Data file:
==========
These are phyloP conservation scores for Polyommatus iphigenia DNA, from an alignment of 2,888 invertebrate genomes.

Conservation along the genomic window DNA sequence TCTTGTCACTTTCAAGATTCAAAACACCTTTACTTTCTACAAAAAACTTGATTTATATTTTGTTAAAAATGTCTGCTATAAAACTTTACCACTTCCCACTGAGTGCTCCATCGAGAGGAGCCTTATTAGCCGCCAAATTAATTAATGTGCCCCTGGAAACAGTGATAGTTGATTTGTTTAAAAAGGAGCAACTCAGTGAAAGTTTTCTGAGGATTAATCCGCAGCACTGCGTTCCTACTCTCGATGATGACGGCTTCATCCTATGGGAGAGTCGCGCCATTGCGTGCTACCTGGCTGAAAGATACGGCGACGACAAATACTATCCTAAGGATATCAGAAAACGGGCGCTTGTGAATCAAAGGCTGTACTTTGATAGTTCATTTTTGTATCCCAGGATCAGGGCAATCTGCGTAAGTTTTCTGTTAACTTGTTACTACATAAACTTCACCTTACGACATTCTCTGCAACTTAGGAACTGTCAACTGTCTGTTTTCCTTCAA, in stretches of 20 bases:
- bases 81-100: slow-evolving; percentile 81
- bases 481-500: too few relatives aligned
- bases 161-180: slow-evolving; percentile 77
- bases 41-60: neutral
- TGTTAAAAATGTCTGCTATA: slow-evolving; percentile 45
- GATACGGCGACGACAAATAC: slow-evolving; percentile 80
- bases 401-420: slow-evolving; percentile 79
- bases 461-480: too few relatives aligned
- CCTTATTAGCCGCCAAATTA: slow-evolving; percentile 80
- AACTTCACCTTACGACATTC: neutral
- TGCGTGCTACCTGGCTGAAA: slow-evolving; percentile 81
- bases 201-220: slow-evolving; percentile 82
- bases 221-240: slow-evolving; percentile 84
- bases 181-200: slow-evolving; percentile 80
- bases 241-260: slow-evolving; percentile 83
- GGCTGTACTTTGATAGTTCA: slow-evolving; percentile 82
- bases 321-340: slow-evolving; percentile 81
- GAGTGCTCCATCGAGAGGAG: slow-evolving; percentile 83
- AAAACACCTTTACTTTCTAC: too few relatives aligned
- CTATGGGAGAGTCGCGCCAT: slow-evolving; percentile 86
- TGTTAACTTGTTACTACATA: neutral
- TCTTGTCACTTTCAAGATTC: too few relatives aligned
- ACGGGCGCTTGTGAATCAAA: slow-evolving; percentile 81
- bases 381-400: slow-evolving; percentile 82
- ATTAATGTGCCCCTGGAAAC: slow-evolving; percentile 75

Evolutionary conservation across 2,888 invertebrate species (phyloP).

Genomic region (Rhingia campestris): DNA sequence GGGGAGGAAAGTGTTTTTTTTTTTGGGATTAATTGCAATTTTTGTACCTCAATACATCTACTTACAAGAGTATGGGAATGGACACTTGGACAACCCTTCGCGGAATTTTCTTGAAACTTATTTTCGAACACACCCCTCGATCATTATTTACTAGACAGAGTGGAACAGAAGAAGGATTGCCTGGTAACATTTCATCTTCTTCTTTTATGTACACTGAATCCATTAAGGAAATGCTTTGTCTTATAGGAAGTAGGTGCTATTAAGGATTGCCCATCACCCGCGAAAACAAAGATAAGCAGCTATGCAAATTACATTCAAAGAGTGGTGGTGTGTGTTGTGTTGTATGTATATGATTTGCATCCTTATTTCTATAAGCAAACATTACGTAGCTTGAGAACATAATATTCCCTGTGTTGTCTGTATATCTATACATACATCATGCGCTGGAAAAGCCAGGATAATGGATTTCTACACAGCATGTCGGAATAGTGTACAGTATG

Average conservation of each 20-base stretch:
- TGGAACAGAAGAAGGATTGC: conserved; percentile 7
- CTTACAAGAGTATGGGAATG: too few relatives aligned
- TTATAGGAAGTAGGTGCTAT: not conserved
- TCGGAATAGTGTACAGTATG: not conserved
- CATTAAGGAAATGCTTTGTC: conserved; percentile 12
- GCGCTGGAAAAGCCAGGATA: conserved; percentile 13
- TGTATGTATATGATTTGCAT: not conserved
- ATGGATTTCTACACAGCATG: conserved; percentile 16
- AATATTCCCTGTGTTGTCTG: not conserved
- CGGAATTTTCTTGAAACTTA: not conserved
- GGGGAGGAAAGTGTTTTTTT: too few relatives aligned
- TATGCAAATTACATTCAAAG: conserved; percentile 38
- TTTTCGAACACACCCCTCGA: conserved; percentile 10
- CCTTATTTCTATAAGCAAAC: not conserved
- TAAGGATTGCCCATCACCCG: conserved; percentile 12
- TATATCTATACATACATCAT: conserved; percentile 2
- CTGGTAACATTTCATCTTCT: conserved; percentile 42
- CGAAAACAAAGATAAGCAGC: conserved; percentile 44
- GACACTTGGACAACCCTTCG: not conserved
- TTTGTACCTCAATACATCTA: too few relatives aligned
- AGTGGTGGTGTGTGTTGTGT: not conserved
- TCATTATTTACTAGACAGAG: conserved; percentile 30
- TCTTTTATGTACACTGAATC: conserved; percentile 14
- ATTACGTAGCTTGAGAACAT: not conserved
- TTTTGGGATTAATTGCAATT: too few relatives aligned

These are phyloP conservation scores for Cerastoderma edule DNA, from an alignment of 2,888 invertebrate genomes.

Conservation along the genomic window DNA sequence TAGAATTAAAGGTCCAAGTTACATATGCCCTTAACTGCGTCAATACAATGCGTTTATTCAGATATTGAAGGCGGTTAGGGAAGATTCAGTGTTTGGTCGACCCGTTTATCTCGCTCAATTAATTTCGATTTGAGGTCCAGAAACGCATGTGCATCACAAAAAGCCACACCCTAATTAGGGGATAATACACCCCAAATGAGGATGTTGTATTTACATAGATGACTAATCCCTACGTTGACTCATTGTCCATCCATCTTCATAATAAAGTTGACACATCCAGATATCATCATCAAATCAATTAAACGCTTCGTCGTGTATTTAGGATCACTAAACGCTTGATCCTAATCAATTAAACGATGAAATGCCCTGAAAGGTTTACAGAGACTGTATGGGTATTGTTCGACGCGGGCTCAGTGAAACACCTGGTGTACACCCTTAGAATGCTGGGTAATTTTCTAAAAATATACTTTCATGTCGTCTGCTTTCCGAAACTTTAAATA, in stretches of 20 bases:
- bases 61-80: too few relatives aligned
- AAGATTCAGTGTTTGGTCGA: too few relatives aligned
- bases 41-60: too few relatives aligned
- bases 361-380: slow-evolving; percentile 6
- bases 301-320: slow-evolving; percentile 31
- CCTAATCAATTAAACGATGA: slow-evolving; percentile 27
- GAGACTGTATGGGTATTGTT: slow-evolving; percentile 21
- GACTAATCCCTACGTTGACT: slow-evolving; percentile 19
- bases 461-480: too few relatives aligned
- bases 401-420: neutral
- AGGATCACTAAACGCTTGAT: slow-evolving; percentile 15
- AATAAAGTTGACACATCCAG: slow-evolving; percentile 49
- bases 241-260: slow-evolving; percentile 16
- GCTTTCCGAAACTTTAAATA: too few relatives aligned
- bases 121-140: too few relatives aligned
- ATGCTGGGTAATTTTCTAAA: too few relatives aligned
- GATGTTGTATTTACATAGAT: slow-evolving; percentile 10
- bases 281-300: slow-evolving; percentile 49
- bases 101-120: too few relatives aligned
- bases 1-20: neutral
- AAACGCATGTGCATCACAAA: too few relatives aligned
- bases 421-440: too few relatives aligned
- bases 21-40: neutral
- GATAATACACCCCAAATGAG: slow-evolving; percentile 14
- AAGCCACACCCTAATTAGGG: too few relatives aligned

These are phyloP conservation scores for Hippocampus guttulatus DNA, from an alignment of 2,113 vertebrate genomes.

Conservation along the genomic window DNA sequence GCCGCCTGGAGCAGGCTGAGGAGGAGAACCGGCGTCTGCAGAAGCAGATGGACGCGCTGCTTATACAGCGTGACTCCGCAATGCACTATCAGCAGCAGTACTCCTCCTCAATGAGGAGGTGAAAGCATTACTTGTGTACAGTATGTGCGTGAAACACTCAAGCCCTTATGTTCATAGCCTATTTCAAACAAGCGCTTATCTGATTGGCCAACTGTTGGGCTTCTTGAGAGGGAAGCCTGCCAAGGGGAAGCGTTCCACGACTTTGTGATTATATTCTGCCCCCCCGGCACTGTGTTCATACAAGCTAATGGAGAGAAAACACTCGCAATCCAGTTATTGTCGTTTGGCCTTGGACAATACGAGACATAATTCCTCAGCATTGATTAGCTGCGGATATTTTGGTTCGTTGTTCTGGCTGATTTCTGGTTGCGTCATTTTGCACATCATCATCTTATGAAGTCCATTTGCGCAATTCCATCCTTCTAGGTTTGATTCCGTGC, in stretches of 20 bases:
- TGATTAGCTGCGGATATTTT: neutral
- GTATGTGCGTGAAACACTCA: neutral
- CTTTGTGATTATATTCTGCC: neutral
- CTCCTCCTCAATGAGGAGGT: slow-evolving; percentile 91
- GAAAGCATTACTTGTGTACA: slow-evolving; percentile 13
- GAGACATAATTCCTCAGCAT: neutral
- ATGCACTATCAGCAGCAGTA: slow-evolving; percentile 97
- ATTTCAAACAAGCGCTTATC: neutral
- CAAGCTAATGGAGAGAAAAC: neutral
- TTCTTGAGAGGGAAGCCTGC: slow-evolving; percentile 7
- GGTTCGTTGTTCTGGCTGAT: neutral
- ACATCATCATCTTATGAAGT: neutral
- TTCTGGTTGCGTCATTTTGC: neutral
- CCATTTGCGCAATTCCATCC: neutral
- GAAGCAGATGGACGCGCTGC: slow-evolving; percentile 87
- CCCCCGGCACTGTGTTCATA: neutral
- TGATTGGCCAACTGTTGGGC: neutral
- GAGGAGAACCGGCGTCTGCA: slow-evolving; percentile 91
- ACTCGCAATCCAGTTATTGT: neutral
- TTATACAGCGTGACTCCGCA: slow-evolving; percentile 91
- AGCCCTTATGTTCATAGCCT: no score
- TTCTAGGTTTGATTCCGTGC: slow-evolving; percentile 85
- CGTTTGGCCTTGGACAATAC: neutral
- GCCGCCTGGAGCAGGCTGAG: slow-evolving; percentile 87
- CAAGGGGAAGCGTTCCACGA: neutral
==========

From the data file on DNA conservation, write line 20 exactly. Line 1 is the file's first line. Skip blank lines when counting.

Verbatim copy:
- GAGTGCTCCATCGAGAGGAG: slow-evolving; percentile 83